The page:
Segmentation: The Age of Premium and Economy Brands

It used to be that the bulk of European market sales were of the core product in the middle of the company’s range. Today, that business model is faltering as more people either buy frugal basic transportation or high-end luxury products. The diagram that could be seen as a circle in the past has morphed to become a peanut, with the middle offerings in the line-up getting the squeeze.

To cater to these market changes, an increasing number of car companies are beginning to diversify their offerings and evolve their current strategy to include a premium and economy sub-brand pairing. While each company is taking a different approach, it seems evident that this has been spurred by the success of Renault’s low-cost Dacia brand and Citroen’s premium DS offering.

Car brands are to some extent behaving like fashion brands, which have long diversified under a house ‘umbrella’. Giorgio Armani’s brand ranges from the entry-level Armani Exchange label to the couture Armani Privé collection, while Prada separates Miu Miu completely, with many consumers not realizing the two are related.

As more car brands join the premium/economy race, it will be interesting to see which strategies are the most successful. Regardless, we expect the examples below to be just the beginning.

Nissan: Infiniti / Datsun
Infiniti Q30 concept Datsun Go (2013)
Personnel appointments, the decision to separate the Nissan and Infiniti design teams, and the brand’s recent concept cars show Nissan’s intent to make Infiniti a household premium brand name in all markets. The company is making a big push in Europe and China as well as in the US market, where the brand has consistently struggled against Lexus and German premium segment models. On the other end of the scale, Nissan has revived the Datsun nameplate to compete in new markets such as India, where the first models are being launched. The decision to resurrect the Datsun as company’s economy brand comes off the back of the success experienced with the low-cost Dacia brand, run by Nissan’s alliance partner Renault.

Renault: Initiale / Dacia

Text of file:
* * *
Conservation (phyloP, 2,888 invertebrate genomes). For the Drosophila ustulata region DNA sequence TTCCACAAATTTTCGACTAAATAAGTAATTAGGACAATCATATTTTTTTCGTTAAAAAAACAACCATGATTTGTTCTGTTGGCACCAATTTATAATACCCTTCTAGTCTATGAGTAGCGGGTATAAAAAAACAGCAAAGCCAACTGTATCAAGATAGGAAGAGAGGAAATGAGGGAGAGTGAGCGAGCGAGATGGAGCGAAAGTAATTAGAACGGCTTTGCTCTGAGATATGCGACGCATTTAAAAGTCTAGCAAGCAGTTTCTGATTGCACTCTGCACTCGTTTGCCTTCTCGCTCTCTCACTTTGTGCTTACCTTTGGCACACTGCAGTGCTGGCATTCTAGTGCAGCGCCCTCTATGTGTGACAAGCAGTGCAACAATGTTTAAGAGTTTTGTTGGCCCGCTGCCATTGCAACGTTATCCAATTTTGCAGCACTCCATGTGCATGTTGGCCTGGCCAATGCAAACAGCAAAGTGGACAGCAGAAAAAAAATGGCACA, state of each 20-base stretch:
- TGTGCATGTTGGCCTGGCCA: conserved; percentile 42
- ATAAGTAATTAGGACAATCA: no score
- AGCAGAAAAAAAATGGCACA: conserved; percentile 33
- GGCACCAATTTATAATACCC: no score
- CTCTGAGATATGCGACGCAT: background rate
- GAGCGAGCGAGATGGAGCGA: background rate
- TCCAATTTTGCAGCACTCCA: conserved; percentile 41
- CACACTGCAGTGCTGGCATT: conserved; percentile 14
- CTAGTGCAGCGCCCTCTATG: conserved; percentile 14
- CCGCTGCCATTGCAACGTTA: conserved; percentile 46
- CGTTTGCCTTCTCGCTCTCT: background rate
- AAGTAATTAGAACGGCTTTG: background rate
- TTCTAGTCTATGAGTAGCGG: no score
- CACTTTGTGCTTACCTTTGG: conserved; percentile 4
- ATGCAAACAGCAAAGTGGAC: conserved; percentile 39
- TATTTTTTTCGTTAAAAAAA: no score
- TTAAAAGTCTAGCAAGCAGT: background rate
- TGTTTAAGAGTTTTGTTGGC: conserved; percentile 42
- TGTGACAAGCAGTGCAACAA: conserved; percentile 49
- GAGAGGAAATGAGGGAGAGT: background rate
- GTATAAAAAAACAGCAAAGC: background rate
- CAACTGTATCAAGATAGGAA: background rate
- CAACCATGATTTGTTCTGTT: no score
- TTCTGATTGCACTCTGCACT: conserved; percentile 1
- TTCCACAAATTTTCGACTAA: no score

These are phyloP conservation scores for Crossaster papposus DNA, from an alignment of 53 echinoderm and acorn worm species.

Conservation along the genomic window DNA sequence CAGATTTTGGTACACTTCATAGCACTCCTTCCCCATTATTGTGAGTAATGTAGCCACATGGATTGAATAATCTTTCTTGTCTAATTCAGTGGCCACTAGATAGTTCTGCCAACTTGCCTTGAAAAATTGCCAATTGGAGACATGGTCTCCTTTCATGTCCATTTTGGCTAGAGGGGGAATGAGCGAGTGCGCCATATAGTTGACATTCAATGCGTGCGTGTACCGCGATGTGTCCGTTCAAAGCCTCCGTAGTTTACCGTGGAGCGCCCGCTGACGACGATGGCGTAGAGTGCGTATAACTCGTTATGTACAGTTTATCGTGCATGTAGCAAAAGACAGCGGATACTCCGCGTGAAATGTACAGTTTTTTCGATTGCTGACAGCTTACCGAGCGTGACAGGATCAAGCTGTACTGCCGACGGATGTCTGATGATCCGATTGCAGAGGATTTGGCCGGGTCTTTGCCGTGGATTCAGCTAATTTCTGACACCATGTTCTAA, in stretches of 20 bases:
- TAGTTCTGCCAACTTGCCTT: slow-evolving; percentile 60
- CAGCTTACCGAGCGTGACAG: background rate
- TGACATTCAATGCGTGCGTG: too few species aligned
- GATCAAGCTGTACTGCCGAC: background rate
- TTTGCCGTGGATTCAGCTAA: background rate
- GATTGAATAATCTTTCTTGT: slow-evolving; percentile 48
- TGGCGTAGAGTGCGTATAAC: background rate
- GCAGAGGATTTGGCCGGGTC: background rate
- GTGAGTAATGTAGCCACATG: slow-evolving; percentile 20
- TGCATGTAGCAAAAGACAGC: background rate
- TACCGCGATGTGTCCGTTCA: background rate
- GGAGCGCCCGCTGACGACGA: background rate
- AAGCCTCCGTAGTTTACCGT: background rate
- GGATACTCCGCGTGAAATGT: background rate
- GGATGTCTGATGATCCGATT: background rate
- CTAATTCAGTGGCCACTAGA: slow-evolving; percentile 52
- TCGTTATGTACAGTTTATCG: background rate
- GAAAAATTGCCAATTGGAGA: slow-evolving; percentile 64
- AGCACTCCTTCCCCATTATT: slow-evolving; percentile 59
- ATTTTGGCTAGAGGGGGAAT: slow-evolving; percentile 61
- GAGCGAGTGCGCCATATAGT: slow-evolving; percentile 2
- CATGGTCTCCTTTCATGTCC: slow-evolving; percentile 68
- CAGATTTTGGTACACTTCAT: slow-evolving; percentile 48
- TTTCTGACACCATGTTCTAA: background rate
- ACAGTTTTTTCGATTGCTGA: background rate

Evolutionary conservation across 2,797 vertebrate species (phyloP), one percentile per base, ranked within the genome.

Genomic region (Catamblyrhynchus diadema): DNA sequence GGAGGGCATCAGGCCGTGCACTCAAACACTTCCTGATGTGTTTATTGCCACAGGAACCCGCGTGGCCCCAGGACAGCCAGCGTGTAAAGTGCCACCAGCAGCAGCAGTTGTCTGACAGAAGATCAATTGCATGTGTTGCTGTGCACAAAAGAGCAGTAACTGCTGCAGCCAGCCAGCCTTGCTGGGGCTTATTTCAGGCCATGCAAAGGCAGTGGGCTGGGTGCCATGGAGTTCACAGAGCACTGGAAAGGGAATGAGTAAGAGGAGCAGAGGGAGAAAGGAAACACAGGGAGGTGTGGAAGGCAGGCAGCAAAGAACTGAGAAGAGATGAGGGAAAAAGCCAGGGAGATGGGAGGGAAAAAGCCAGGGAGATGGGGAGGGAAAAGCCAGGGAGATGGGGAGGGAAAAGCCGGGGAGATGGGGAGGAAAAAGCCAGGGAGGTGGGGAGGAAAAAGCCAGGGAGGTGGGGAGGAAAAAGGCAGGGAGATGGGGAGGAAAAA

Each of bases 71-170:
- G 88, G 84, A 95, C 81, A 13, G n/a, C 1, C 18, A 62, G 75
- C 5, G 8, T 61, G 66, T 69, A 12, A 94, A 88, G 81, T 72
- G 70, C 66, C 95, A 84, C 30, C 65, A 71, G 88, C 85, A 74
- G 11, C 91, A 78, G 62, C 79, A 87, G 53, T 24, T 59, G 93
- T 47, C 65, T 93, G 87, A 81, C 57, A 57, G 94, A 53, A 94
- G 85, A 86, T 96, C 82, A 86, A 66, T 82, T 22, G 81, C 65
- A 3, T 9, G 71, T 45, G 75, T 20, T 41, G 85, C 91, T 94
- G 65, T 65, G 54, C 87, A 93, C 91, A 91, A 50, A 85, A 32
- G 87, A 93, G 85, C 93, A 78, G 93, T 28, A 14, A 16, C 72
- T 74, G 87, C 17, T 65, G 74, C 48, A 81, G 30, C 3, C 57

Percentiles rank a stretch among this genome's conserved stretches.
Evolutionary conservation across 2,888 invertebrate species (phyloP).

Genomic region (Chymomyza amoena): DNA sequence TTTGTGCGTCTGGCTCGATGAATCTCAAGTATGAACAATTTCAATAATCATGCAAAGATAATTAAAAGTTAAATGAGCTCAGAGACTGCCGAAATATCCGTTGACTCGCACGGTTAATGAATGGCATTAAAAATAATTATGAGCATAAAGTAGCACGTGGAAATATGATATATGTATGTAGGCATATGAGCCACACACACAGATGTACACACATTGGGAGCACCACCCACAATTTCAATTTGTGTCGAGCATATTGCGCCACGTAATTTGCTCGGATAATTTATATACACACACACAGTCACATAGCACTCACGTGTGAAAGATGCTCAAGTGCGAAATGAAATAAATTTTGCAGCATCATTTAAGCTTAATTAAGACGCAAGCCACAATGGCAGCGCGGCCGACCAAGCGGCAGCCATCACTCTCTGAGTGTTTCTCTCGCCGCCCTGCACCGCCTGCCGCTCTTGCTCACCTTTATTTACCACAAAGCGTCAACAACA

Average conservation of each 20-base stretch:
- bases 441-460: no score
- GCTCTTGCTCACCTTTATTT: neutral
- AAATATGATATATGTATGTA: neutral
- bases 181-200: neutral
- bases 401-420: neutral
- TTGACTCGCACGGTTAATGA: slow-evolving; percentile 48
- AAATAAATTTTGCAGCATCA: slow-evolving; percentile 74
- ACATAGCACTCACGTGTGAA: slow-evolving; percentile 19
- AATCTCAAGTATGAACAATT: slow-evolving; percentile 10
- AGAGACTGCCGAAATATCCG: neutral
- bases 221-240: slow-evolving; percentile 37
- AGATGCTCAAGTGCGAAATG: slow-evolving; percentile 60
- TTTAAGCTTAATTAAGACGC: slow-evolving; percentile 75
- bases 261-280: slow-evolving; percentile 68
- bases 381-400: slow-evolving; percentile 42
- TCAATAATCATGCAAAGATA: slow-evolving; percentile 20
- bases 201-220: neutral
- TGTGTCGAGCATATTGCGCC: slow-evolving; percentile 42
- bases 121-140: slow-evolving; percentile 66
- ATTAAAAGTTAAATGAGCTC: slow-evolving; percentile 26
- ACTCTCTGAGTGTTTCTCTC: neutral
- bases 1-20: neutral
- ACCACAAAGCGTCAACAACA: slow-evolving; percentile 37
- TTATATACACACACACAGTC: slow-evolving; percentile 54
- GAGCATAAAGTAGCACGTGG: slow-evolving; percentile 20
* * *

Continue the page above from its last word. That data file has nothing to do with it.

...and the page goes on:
Renault Initiale Paris concept (2013) Dacia Sandero (2012)
The launch of Initiale in Frankfurt shows Renault’s desire to have a premium sub-brand — a foil to the success of economy brand Dacia. In many regards it’s a clear reaction to the DS brand, which PSA is separating from Citroen and building up as a standalone product in burgeoning economies – specifically China. French products are held in high regard in the People’s Republic and customers are more willing to spend on a premium product that encompasses the qualities encapsulated in high-end luxury goods like Chanel and Louis Vuitton.

Citroen: DS / C-Line
Citroen DS Wild Rubis concept Citroen Cactus concept (2013)
The DS brand might be the one many are reacting to in the premium space, but Citroen is rethinking its core C-Line as a more ‘economy’ offering — harking back to the simple yet innovative approach of its past cars. The Cactus concept is the latest model to preview a production C4 derivative, and in many ways it is akin to the carmaker’s iconic Mehari – a simple back-to-basics vehicle that is fun to own and drive.

Ford: Vignale
Ford Mondeo Vignale concept (2013) Ford Mondeo Vignale concept (2013)
The Vignale show stand at the Frankfurt motor show made Ford’s intentions for the nameplate clear: with the brand showing a DS-style design and experience approach with Vignale furniture and on-stand masseurs, it’s intended to be more than just a trim level. Though Ford hasn’t done much with Vignale since indirectly purchasing the Italian coachbuilder in 1969, the company’s ownership of the nameplate will allow it to be affixed to vehicles that would sit above the Titanium trim level. Ford’s European arm sells more than 50 percent of all vehicles in its range in Titanium trim.

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